Nasirshelal Blows Out Arm, Nuridinov Wins the 105s

Pyeongtaek, South Korea—This class included a lifter whose opening clean and jerk was 150 kg and another, Navab Nasirshelal (Iran), was on some short lists as a medal contender at the London Olympics.

Making his 220-kg opener in the clean and jerk was all Ruslan Nuridinov needed to win the jerk and total at the Asian Weightlifting Championships.  IronMind® | Randall J. Strossen photo.
Making his 220-kg opener in the clean and jerk was all Ruslan Nuridinov needed to win the jerk and total at the Asian Weightlifting Championships.  IronMind® | Randall J. Strossen photo.

Ruslan Nuridinov (Uzbekistan) opened with 180 kg in the snatch and made a good lift—based on his facial expressions and vocalizations, he might well have gone to the same drama school as Dmitry Klokov or maybe he is the Russian’s understudy.

Nasirshelal missed 183 kg on his first attempt, up and over, much to the dismay of the Iranian team and one wondered if that miss had cost him the gold medal in the snatch.  He repeated, made a nice success, and then Nurudinov hit 184 kg for the lead.  Nasirshelal took 187 kg on his third attempt, had to make a small adjustment in the bottom position to save the lift, and then stood up carefully—what had started off poorly for him ended well and it was about to get even better. 

Nurudinov called for the same 187 kg and since he was the lighter man, it would give him the gold medal in the snatch.  As he was pulling, though, his right hand came off the bar and Nurudinov went flying back, up and over—even if he practiced it, his launch could hardly have been more dramatic.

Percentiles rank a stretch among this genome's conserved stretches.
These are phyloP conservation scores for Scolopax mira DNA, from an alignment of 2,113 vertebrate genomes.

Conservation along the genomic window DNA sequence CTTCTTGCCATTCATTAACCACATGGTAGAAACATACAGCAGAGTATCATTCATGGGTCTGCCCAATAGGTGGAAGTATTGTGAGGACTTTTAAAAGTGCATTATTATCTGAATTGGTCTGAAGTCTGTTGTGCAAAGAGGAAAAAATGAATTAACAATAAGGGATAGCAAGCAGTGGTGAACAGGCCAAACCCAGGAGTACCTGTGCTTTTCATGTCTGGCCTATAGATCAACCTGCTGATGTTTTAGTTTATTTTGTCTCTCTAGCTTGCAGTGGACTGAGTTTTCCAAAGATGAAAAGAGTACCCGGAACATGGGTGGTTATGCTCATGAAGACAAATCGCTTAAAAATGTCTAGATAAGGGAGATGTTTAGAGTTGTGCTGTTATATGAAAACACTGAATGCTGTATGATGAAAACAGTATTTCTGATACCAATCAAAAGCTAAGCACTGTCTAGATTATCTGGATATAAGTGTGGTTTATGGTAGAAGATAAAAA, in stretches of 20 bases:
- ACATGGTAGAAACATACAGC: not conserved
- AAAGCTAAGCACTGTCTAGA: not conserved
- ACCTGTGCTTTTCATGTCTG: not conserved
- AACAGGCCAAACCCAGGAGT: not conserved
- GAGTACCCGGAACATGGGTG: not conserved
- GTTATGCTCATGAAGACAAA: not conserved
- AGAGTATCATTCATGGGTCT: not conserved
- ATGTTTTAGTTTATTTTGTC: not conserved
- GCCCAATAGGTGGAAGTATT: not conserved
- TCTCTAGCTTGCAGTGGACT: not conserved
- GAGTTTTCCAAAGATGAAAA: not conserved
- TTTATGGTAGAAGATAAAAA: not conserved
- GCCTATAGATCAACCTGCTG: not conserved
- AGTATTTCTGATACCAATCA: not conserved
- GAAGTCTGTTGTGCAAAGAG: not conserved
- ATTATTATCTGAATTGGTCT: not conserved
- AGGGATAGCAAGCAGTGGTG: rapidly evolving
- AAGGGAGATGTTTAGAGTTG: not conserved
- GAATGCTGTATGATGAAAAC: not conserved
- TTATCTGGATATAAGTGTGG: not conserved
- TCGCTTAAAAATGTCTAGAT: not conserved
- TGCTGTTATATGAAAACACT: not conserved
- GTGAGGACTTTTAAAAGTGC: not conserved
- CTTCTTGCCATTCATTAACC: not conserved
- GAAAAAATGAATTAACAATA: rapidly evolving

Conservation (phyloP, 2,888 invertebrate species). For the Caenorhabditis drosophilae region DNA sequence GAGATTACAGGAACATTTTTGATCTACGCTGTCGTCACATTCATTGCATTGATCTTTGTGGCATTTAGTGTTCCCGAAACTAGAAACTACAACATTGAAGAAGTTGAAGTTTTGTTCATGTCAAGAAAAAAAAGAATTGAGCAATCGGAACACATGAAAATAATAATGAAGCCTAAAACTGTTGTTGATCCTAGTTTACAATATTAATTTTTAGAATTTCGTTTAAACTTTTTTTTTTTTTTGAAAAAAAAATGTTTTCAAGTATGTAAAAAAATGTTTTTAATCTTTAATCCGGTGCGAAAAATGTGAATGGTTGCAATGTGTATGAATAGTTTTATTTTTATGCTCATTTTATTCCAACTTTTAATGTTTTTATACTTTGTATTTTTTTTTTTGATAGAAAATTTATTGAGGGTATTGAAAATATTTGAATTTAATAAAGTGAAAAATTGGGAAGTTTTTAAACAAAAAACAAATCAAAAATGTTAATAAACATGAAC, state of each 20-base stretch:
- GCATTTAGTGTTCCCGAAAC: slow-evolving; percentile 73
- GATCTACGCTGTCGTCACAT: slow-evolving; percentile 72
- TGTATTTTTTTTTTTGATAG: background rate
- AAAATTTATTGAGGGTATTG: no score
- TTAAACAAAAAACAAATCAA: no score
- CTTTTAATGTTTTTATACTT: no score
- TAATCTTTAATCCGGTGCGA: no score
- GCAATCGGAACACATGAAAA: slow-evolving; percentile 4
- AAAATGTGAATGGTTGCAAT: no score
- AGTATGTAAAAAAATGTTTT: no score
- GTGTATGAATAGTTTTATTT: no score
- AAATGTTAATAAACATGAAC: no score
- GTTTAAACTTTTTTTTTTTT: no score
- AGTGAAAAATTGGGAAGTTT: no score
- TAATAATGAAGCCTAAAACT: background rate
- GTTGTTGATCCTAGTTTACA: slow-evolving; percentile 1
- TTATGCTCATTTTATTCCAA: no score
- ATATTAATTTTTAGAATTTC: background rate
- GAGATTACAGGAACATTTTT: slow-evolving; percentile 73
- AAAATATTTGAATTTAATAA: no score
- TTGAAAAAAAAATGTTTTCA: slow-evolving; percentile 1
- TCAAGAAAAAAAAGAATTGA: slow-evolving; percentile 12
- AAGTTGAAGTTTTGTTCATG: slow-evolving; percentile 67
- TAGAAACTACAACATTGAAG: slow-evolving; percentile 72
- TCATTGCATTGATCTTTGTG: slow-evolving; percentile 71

In the clean and jerks, Nurudinov opened with a good 220 kg, and when Nasirshelal missed his opener, 225 kg, despite not even close on the jerk, the optimistic view was that he was on the same trajectory as in the snatch—which had a happy ending.

Nasirshelal repeated with the same weight and made short work of blasting the bar overhead for what looked like an easy lift, only to lose the jerk at the last minute.  Back against the wall, he took 225 kg for a third time, banged the bar up one more time, looked as if he had the lift, but then the bar started drifting back and he fought to save it—fighting and fighting until his left arm blew out.

Nuridinov missed the jerk on 228 on his second attempt and couldn’t stand with the 230 he took on his third. 

It wasn’t the great finish we’d hoped for, but it gave everyone a chance to refresh themselves on the Uzbek national anthem in case they’d gotten rusty on it.



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